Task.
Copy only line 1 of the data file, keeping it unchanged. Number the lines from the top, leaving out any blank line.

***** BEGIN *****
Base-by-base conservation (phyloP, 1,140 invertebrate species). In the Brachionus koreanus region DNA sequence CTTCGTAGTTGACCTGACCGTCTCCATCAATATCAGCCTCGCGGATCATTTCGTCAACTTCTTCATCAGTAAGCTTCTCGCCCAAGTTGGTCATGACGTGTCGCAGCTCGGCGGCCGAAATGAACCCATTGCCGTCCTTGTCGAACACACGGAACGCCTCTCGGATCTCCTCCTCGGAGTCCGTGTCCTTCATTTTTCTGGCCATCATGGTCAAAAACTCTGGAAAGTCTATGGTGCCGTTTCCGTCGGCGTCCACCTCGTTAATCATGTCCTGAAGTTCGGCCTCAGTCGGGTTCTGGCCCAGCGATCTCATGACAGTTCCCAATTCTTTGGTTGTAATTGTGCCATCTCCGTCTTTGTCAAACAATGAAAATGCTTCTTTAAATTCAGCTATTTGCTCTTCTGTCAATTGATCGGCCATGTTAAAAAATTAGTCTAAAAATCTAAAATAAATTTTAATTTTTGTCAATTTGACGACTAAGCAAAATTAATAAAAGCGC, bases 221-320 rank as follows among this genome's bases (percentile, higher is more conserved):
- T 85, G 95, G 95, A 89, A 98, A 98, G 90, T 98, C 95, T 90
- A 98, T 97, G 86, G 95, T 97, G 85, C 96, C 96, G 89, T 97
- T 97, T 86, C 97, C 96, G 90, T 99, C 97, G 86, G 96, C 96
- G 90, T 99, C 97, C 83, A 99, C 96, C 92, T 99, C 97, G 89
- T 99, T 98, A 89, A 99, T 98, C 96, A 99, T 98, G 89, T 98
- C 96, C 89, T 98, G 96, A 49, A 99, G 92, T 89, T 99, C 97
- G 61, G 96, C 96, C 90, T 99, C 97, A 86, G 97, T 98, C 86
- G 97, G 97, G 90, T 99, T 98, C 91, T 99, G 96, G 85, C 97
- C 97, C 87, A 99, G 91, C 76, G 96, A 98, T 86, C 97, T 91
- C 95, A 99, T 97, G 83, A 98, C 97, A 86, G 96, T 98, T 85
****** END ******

Base-by-base conservation (phyloP, 1,140 invertebrate species). In the Brachionus koreanus region DNA sequence CTTCGTAGTTGACCTGACCGTCTCCATCAATATCAGCCTCGCGGATCATTTCGTCAACTTCTTCATCAGTAAGCTTCTCGCCCAAGTTGGTCATGACGTGTCGCAGCTCGGCGGCCGAAATGAACCCATTGCCGTCCTTGTCGAACACACGGAACGCCTCTCGGATCTCCTCCTCGGAGTCCGTGTCCTTCATTTTTCTGGCCATCATGGTCAAAAACTCTGGAAAGTCTATGGTGCCGTTTCCGTCGGCGTCCACCTCGTTAATCATGTCCTGAAGTTCGGCCTCAGTCGGGTTCTGGCCCAGCGATCTCATGACAGTTCCCAATTCTTTGGTTGTAATTGTGCCATCTCCGTCTTTGTCAAACAATGAAAATGCTTCTTTAAATTCAGCTATTTGCTCTTCTGTCAATTGATCGGCCATGTTAAAAAATTAGTCTAAAAATCTAAAATAAATTTTAATTTTTGTCAATTTGACGACTAAGCAAAATTAATAAAAGCGC, bases 221-320 rank as follows among this genome's bases (percentile, higher is more conserved):